The Future of Event Broadcasts

BBC OB Trucks

BBC OB Trucks (Photo credit: mattcashmore)

One of the greatest challenges in any event broadcast is coverage. Apart from the standard budgetary and staffing constraints, productions have to deal with available camera positions that are often less than ideal, as well as having to second guess coverage needed for more dynamic events such as festivals, non-traditional sports, and wide-ranging events such as motor racing.

There has been a great deal of research into free-viewpoint video. In essence, this allows the placement of virtual cameras throughout a location by combining a number of different video sources to create a new, movable source. The Piero system, developed by BBC R&D and sold by Red Bee is the first generation of this approach and is used a great deal in sport coverage. Piero allows a virtual camera to fly through a freeze-frame image and examine it from different angles. This is particularly useful in analysing the elements of a play.

The i3DLive project is taking the basic technology behind Piero and developing a similar system that will allow a virtual camera to fly through moving images. The live action is captured from many differing viewpoints using a number of fixed cameras or cameras mounted on a pan/tilt head. This allows for the creation of a 3D computer model of the action which can be viewed from any angle – even those that would previously have been impossible without a camera appearing in shot. Currently this system is experimental and requires a great deal of processing power and therefore is limited to post-produced work.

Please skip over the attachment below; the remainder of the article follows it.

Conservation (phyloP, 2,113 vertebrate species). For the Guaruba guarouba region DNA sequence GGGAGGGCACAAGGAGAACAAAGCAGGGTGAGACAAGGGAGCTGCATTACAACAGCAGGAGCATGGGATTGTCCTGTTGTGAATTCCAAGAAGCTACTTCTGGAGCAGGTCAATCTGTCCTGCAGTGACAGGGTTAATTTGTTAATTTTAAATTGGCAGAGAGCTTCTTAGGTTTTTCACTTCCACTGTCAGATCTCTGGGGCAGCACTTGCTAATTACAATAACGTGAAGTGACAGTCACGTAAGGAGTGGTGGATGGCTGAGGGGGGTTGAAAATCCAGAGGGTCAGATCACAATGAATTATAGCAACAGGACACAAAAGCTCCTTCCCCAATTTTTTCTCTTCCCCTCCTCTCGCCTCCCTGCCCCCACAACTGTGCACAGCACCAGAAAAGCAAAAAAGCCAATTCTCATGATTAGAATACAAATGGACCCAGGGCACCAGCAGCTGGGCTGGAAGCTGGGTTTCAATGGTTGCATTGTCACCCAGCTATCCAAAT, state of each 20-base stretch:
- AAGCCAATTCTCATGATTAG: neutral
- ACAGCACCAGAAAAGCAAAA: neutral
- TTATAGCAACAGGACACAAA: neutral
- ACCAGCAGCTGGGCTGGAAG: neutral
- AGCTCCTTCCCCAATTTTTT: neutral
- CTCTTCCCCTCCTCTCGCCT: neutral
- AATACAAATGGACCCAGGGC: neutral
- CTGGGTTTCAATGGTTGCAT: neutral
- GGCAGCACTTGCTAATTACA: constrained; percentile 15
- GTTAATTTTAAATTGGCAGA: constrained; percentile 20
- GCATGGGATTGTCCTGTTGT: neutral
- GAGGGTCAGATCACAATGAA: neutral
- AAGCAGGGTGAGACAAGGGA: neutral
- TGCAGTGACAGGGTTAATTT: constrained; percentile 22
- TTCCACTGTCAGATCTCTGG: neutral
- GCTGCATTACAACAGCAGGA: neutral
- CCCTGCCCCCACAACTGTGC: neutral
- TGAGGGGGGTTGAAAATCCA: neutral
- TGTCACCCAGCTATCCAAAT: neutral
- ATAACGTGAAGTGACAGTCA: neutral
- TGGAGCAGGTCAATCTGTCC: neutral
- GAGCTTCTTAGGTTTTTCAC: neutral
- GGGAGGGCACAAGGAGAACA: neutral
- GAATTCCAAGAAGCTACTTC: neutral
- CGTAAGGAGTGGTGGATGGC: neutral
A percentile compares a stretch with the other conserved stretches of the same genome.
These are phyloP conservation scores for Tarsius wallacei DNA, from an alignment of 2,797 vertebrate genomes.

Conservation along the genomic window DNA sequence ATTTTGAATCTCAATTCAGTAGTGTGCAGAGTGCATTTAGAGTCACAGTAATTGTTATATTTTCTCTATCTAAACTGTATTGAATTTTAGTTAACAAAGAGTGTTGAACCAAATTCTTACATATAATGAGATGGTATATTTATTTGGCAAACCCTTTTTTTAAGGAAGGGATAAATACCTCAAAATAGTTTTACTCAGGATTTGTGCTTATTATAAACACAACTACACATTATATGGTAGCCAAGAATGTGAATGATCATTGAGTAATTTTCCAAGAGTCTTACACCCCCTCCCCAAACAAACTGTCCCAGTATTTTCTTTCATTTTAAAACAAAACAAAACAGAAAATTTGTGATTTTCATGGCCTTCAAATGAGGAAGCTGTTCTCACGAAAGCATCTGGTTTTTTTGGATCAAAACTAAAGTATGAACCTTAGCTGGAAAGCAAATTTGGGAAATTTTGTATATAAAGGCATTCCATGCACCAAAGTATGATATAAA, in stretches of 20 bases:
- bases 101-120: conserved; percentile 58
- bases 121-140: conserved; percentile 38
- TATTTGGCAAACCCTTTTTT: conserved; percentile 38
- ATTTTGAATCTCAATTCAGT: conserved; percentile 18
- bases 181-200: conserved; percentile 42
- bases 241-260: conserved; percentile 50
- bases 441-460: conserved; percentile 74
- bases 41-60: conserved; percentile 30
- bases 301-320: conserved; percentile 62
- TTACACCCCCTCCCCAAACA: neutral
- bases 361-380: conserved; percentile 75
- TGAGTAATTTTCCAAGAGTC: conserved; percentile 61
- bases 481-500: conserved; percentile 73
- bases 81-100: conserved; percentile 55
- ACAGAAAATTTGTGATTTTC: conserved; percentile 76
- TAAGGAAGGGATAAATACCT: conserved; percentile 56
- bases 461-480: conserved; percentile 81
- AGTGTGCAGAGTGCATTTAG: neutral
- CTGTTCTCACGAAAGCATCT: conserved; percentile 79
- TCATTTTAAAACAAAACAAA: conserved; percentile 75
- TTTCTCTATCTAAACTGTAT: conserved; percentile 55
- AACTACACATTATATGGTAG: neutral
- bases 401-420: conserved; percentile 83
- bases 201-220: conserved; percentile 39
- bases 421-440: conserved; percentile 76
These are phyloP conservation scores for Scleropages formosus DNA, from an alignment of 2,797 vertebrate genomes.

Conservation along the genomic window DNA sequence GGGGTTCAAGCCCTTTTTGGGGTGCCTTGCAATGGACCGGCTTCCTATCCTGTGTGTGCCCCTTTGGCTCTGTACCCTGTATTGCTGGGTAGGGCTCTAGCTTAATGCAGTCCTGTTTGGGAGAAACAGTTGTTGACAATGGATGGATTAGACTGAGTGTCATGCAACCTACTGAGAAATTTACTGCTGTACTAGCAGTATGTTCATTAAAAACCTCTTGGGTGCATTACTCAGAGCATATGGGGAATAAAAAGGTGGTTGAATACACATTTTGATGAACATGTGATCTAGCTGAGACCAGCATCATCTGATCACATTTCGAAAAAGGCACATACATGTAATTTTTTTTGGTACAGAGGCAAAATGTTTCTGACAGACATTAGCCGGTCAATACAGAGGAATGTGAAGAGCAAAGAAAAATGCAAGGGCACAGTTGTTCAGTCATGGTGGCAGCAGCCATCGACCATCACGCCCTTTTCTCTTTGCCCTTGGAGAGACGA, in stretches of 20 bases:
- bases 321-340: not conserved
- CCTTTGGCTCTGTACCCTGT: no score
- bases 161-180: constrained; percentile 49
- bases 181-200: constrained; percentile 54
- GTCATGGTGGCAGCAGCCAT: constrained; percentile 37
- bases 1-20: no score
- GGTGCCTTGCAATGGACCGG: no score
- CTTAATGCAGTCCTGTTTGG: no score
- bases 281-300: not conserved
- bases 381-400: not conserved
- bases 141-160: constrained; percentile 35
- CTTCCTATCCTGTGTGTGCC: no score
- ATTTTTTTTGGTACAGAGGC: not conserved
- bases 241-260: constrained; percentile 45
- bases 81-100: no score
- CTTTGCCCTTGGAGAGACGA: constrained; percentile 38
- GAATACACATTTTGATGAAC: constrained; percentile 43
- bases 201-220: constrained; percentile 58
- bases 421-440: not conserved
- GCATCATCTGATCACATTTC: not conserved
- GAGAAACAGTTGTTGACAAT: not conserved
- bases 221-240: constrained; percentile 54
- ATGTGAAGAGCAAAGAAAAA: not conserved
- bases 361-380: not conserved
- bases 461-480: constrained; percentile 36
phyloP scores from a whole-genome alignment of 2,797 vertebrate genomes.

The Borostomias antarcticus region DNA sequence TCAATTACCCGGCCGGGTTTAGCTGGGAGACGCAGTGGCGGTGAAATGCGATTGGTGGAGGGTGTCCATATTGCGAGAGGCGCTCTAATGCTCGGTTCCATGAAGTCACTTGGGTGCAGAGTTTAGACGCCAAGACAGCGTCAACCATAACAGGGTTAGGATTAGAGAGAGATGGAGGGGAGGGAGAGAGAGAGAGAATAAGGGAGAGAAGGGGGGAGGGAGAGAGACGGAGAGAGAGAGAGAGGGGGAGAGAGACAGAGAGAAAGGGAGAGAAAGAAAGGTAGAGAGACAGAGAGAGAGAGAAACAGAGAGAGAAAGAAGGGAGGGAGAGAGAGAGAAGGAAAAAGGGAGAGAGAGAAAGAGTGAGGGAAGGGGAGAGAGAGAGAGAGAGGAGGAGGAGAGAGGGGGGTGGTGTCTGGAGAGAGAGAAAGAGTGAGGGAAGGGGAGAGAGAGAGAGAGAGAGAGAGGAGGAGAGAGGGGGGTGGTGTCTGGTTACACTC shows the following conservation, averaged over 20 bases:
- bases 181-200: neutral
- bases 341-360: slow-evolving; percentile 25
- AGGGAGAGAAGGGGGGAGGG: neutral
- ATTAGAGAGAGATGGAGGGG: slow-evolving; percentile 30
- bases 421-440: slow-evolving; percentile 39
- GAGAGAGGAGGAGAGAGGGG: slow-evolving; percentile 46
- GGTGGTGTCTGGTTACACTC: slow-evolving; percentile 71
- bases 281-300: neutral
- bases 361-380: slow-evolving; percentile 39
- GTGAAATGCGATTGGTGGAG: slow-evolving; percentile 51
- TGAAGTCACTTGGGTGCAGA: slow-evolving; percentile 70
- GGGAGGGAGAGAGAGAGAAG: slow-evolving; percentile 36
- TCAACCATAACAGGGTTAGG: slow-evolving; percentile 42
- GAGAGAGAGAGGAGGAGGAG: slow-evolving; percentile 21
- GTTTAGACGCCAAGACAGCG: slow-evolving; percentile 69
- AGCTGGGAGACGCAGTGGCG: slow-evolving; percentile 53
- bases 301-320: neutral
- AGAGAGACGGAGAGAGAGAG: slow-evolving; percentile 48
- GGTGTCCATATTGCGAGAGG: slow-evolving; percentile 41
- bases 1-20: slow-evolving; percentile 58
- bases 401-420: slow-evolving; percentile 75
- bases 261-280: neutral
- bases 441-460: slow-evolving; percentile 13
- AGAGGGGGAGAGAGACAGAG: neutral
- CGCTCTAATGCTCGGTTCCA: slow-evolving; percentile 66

The Super Hi Vision system from NHK has been getting a lot of attention recently. The lion’s share of the attention has been for the display side of the technology, which is understandable given its 16x HD resolution and 22.2 surround sound system, but there’s a very interesting story when viewed from the acquisition side of things. Ultra High Definition Television, as the system is officially known, has the advantage of an image that can be cropped to derive a number of HD feeds from a single shot. A number of SHV cameras set up as wide, locked off shots could provide complete visual coverage of a venue and provide a greater level of flexibility than current robotic cameras. When free-viewpoint systems are sufficiently robust, the potential of this sort of camera array will be nothing short of revolutionary. The bulk of a shoot will be able to operate unmanned with full control not only in the gallery during the event, but also with the ability to create new shots and angles in post production. We will no longer have to worry about “missing that shot.”